Science Network of Western Australia reports that concrete made using an industrial by-product has shown better fire endurance than traditional concrete when exposed to fires of nearly 1000 degrees Celsius.
The fire-proof nature of this material, a type of concrete called geopolymer concrete, is particularly valuable in tunnels and high-rise buildings, or for structures used to store hazardous materials.
The research of Dr. Prabir Sarker of Curtin University focuses on creating this material using fly-ash, a by-product of coal-fired power plants.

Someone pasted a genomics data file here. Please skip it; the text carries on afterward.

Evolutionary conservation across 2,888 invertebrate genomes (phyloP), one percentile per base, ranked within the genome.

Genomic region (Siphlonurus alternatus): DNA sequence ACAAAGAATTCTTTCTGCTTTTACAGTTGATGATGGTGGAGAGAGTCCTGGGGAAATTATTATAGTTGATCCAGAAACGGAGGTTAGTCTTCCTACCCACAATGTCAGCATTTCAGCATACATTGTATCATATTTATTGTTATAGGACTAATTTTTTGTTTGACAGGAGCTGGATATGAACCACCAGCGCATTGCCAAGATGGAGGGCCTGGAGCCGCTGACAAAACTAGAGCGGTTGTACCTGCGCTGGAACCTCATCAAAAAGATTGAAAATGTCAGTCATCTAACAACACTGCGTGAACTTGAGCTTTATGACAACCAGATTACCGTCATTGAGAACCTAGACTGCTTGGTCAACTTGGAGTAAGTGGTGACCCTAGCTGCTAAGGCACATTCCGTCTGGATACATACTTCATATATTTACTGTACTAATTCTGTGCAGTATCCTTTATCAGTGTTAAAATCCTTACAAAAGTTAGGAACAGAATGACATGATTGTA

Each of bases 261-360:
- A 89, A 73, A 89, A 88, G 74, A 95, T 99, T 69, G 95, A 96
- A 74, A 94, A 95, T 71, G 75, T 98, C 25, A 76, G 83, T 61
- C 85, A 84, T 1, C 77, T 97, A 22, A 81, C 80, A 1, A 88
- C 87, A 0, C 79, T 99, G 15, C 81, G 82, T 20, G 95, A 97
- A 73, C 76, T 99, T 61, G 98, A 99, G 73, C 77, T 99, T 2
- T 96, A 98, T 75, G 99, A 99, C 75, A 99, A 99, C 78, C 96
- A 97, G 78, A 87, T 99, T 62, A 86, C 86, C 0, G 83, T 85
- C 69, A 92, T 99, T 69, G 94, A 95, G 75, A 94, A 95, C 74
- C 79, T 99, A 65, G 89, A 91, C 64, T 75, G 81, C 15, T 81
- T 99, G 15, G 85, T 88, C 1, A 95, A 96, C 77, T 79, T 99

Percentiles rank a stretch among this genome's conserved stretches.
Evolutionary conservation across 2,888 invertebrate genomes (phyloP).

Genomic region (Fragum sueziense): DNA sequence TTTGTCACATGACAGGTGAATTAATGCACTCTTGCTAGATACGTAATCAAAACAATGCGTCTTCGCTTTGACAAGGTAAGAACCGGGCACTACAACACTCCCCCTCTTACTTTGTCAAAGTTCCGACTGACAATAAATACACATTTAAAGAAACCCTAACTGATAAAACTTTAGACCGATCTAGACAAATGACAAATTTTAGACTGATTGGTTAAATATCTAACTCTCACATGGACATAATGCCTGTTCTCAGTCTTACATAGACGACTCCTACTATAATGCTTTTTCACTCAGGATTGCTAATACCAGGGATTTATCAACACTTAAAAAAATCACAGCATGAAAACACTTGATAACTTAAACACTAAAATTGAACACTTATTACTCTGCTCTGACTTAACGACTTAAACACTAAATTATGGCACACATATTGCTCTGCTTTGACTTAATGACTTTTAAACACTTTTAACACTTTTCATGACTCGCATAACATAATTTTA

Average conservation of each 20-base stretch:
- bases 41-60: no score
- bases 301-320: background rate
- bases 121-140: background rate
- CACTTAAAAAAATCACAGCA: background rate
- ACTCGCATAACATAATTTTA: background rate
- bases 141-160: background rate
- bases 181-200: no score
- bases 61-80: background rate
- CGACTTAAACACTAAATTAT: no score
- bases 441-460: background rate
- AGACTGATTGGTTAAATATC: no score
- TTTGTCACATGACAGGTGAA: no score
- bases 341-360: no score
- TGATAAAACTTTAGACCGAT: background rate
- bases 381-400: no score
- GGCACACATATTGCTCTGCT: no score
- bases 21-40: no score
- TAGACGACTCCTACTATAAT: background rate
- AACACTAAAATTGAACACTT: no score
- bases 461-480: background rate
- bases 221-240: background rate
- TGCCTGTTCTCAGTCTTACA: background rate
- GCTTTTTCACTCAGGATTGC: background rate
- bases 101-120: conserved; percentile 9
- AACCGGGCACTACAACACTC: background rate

Sarker used 5 inch to 7-inch (125 to 175 mm) thick, steel mesh-reinforced panels of geopolymer or traditional concrete, exposing one side of each panel to a gas furnace fire of up to 960 degrees Celsius for two hours. He found the geopolymer concrete transferred heat faster than ordinary concrete, resulting in less cracking and flaking. Dr Sarker then loaded each post-fire panel to failure, determining the residual load capacity of the geopolymer concrete to be 61 to 71 percent, but just 50 to 53 percent for traditional concrete panels.